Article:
Date of Award


Document Type


Degree Name

Master of Science (MS)


Department of History

First Advisor

Andrew Hartman


Abstract: In the early twentieth century, more and more African Americans began to leave the American South in search of better jobs and more equal treatment in the North. These black migrants found a less rigid racial hierarchy and employment in industrial and domestic settings. However, racism in the North was alive and well. As African American communities began to exert their economic and political power, they were often targeted by white mobs who would rampage through black neighborhoods, killing and burning as they went. In response to race riots in Springfield (1908), East St. Louis (1917), and Chicago (1919), black intellectuals would form large, national organizations with the intention of stopping further acts of violence. This era of civil rights was dominated by large intellectual personalities who brought a top-down approach to uplift. Embodied most clearly in W.E.B. Du Bois, groups such as the National Association for the Advancement of Colored People and the National Urban League sought to cultivate a black middle-class to represent the race as a whole positively. While these groups faced criticism from more extreme thinkers to their political right and left, they ultimately distinguished themselves as the dominant voices in civil rights during the time. Unfortunately, the creation of a black middle-class did very little to stem the tide of racial violence or uplift African Americans as a whole. This paper examines the intellectual origins of prominent civil rights leaders and organizations, their programs for racial uplift, and how they ultimately succeeded or failed to bring about positive change.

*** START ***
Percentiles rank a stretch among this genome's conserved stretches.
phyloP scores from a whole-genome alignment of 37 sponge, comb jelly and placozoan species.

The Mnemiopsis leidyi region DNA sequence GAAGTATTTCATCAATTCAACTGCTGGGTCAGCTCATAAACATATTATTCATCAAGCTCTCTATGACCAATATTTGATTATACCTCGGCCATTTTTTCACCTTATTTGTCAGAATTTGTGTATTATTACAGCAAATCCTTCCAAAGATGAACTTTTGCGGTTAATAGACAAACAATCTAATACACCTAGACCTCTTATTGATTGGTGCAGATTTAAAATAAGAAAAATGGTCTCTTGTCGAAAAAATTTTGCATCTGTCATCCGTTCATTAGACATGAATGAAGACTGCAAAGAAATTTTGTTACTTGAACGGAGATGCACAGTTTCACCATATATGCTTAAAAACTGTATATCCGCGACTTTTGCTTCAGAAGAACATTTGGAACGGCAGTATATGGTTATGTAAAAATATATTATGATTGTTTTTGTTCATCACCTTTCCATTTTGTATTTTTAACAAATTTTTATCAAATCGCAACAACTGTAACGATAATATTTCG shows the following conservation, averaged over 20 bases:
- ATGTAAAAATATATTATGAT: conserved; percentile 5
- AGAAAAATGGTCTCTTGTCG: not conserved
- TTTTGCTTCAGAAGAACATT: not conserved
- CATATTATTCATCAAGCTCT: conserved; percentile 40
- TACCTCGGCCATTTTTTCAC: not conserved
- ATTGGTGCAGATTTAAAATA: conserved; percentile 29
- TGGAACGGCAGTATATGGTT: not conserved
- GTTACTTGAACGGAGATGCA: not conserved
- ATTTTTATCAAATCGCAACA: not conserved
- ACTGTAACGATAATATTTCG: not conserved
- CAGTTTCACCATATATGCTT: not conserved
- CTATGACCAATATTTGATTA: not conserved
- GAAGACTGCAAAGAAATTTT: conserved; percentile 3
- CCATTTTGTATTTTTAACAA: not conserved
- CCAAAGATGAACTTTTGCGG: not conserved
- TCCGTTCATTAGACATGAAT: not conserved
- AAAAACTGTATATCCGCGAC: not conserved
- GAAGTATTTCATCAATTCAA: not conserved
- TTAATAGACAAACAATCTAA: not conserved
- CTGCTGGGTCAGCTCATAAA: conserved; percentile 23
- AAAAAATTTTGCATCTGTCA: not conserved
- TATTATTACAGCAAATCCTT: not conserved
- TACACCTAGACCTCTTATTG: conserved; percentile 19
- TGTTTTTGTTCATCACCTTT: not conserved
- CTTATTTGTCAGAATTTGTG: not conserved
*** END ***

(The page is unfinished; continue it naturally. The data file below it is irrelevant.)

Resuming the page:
Imported from Pleming_ilstu_0092N_12341.pdf


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